The main takeaway I got from the annual Consumer Electronics Show (CES) in Las Vegas was that enthusiasm for autonomous (driverless) vehicles among the world’s auto makers has really cooled.
Just a year or two ago, car and some tech companies could hardly restrain their excitement over the next revolution in mobility – driverless vehicles. But now, as the next step in driving automation comes closer to reality, some auto industry executives seem keen to back away from implementation and move directly on to the next step. Let me explain…
Levels of Vehicle Autonomy
First, let me fill you in on the levels of autonomy for a vehicle as set by the standards organization, the Society of Automotive Engineers International. There are six levels of autonomy, from zero for absolutely no autonomy to Level 5, which would be complete autonomy. In other words, completely controlled by computers. This technology is probably a decade away.
Here are brief descriptions of the other levels of autonomy:
Level One: Driver Assistance: At this level, the automobile includes some built-in capabilities to operate the vehicle. The vehicle may assist the driver with tasks like steering, braking or acceleration. For several years now cars have been manufactured with controls on the steering column that allow the driver to maintain a constant speed or gradually increase or decrease speed. These functions are enacted by the driver and not automatically performed by the automobile. Most modern cars fit into this level. If your vehicle has adaptive cruise control or lane-keeping technology, it’s probably at level one.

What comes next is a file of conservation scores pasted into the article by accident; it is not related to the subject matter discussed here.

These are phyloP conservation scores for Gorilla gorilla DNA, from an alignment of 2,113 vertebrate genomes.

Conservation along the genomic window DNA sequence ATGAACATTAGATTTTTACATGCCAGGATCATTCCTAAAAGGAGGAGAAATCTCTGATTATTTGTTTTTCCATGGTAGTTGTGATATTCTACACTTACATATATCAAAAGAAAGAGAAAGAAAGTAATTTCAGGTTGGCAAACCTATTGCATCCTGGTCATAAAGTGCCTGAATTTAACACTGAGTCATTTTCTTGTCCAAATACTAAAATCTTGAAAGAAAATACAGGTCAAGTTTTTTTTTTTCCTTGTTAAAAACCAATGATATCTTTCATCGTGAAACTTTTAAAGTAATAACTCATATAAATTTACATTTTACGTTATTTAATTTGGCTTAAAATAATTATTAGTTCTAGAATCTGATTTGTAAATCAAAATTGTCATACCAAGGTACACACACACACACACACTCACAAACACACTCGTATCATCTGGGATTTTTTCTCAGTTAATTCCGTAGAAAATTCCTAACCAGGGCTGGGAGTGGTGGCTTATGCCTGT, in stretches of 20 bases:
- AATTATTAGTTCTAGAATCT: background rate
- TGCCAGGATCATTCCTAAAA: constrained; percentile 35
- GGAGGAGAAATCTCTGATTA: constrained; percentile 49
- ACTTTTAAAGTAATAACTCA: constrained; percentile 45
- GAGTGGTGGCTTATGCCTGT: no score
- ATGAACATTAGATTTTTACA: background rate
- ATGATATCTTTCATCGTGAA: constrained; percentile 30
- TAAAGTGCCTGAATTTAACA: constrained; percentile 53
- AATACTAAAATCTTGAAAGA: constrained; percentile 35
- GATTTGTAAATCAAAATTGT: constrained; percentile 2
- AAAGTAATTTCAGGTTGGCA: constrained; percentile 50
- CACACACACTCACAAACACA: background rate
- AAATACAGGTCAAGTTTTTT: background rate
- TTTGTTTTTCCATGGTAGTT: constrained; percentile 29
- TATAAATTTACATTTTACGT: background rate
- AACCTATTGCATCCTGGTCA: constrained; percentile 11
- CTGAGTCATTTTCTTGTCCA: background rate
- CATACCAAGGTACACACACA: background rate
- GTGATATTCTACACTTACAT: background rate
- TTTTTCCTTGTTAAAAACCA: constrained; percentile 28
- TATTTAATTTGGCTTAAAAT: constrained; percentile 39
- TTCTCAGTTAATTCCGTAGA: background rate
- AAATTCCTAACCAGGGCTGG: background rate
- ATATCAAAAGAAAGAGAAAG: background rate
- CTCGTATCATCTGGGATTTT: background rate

Level Two: Partial Automation: At this level of automation, two or more automated functions work together to relieve the driver of control. An example is a system with both adaptive cruise control and automatic emergency braking. This is referred to as an advanced driver assistance system (ADAS). Examples of level two include Tesla Autopilot, the Mercedes-Benz Distronic Plus and the General Motors Super Cruise.